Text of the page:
A capacitive or strain-relief pressure instrument has a temperature sensor built into it already, and most vendors have found ways to increase the effective operating range in both directions on the temperature scale. A sophisticated pressure instrument is probably monitoring ambient temperature via its built-in sensor, and might also measure the temperature of the transmitter’s electronics, as both can affect reading accuracy. Whether you realize it or not, there is probably much happening in the device to ensure an accurate, repeatable reading over the widest possible temperature range.

Fluids are the Bigger Problem

Years ago, people in the north used to “winterize” their cars, which meant changing to thinner motor oil, refreshing the antifreeze and making sure the battery could hold a full charge. A sluggish battery trying to crank a cold engine with thick oil was a challenge. Plant owners in areas where the seasons change drastically from summer to winter face similar issues and winterize strategic pieces of equipment. If they don’t, the first serious cold snap can cause some strategic failures. More than one plant has suffered because a fluid froze and broke a pipe.

One of the perpetual problems when the mercury sinks is frozen impulse lines—those small tubes (capillaries) leading from the process penetration point to a pressure instrument, carrying either the process liquid or some other filler material to transmit pressure to the sensor (Figure 2). Those lines allow the sensor and its associated transmitter to be mounted in a location easier to reach than the actual process penetration, or allow one sensor to connect to multiple points some distance apart.

Figure 2: Lines between the process penetration and instrument must be carefully installed and maintained to avoid freezing and other issues.

The pressure instrument might be performing various tasks. It could be measuring the actual process pressure, it could be using a differential measurement to calculate flow, or it might be using pressure to measure the level in a tank. Those impulse lines have to be filled with something, either gas or liquid, and are described as dry legs or wet legs, respectively. If the instrument is on a steam line, the fluid is probably condensate.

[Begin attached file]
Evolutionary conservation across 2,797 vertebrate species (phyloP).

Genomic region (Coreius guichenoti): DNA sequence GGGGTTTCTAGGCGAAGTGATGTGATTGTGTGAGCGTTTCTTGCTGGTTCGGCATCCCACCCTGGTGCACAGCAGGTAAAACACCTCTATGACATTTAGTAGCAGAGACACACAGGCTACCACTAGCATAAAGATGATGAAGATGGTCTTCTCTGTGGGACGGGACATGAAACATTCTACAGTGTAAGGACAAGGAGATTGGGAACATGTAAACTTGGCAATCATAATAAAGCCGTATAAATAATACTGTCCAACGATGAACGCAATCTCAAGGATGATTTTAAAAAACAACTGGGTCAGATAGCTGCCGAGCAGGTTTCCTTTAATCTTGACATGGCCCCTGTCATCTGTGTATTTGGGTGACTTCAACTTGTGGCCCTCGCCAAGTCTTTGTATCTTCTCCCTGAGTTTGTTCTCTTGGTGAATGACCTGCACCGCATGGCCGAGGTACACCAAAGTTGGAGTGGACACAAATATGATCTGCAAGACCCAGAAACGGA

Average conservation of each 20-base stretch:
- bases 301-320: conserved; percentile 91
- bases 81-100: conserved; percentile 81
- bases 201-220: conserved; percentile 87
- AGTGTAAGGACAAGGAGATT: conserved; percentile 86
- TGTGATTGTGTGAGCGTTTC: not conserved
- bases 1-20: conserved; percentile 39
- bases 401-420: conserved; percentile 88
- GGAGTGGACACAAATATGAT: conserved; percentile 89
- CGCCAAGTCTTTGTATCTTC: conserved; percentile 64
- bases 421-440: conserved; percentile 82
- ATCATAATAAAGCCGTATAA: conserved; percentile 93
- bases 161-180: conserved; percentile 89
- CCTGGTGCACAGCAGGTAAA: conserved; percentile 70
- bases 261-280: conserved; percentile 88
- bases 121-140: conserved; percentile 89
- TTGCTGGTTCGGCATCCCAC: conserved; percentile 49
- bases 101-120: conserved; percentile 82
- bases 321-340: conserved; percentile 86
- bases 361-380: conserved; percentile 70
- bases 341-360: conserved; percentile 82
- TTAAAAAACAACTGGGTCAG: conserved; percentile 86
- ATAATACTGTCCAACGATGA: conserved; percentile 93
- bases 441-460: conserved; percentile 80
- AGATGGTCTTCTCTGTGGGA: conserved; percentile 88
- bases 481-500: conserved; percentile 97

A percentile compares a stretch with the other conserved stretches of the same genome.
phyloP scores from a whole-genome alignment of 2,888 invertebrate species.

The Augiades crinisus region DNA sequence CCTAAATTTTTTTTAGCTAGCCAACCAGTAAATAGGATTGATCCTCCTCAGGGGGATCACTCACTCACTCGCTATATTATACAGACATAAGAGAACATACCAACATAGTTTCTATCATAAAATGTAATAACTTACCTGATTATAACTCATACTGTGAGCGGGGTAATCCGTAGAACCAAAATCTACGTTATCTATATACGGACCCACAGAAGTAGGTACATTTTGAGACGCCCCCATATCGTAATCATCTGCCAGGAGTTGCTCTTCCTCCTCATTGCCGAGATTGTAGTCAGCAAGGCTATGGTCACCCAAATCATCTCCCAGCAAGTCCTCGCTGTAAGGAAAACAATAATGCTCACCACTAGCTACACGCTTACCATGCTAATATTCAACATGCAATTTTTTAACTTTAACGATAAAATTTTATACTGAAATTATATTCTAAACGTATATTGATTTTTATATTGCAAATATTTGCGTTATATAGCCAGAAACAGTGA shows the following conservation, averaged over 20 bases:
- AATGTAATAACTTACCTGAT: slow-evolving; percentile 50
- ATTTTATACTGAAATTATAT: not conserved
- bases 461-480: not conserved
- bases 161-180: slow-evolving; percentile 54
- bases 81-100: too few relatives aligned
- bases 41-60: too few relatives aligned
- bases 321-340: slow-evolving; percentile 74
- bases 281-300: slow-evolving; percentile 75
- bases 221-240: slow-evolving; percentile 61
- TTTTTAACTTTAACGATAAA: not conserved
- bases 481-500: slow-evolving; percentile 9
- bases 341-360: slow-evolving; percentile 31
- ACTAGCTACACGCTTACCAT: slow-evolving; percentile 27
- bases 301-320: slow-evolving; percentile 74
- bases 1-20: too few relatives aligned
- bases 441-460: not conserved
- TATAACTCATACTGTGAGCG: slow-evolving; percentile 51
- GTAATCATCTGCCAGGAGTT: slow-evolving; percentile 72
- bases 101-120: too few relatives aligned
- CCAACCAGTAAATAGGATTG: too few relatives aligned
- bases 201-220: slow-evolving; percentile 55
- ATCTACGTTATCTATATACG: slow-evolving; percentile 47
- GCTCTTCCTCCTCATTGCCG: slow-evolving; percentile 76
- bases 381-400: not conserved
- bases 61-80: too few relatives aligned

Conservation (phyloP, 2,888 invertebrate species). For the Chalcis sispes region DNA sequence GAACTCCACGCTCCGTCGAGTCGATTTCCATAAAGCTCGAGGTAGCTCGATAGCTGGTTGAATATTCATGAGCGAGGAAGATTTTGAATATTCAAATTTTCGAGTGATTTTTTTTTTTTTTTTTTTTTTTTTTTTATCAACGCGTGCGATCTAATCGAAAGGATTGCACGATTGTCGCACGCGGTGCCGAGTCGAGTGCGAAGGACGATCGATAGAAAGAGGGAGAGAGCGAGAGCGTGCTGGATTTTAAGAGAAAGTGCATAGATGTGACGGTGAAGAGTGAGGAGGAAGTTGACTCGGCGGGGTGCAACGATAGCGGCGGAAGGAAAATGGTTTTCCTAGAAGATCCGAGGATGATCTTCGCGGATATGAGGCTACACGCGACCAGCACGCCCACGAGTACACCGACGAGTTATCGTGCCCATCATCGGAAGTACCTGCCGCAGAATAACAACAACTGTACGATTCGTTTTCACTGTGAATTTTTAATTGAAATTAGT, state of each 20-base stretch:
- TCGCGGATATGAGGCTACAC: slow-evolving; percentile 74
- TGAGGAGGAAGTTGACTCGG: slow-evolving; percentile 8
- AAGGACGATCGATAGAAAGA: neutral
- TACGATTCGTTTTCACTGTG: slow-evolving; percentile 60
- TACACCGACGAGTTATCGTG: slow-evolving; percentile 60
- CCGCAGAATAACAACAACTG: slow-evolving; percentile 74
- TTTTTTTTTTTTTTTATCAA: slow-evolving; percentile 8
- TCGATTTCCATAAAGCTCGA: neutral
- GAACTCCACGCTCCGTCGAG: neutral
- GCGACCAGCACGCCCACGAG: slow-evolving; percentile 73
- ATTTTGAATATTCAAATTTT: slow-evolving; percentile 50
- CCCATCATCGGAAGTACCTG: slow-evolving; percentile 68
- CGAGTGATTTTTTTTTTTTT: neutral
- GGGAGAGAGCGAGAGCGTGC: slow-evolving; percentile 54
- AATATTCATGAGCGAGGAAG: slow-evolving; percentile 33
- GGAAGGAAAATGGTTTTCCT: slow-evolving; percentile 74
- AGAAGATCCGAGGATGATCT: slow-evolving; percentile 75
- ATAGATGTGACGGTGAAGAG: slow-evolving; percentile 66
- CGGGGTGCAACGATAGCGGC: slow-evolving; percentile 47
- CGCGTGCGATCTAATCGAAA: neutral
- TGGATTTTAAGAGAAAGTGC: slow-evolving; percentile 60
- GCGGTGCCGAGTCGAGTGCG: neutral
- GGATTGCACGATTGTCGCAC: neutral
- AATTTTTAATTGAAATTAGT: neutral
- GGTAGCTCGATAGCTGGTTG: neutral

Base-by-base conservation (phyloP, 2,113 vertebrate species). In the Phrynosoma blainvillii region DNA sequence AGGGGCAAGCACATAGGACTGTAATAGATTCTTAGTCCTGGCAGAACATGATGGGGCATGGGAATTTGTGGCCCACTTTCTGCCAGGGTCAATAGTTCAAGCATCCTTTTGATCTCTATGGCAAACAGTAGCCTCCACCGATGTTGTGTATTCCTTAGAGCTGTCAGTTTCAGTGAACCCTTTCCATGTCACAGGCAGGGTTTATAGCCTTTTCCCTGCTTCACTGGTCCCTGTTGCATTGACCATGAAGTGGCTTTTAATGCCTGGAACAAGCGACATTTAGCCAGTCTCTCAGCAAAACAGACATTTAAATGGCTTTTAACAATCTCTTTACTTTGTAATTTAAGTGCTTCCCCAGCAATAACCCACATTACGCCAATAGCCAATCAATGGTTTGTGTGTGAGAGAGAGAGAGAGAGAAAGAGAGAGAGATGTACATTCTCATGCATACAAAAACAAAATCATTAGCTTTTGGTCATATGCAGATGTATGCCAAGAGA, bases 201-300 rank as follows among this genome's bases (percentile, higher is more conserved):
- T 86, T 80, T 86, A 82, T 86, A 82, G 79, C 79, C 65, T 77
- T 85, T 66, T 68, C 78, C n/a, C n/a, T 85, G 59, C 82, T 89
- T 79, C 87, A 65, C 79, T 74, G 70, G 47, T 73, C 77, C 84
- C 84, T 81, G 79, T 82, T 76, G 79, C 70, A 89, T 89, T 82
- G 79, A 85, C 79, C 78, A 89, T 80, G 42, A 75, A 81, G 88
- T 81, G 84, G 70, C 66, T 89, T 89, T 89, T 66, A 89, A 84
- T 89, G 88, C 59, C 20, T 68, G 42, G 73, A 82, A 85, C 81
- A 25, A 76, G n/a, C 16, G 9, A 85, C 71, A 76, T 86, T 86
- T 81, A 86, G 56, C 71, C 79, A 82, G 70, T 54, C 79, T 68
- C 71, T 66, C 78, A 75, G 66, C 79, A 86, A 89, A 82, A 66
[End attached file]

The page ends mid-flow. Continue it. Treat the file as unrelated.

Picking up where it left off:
Differential pressure flowmeters are commonly used for measuring steam flow. The impulse lines are wet legs because steam condenses in them, filling them with condensate. Maintenance technicians often expect these to be impervious to cold weather because they are connected to the steam line, which transfers heat down the metal tubing, usually stainless steel. They’re also normally insulated, at least to some extent. Still, it’s an unhappy surprise if the first hard freeze disables the instrument and maybe ruptures the lines, all because technicians don’t realize how quickly heat can be dissipated.

Challenges of Steam Lines

Since the process (steam) and environment are at different temperatures, the temperature along the impulse line will change as heat transfers to the environment. Insulation can slow the change but can’t stop it. This complicates design when the process is hot and the ambient temperature varies, as is common in outdoor installations. If the impulse line is too short, not enough heat is dissipated in summer, and the instrument can become overheated and damaged. If the line is too long, too much heat dissipates in winter and it freezes.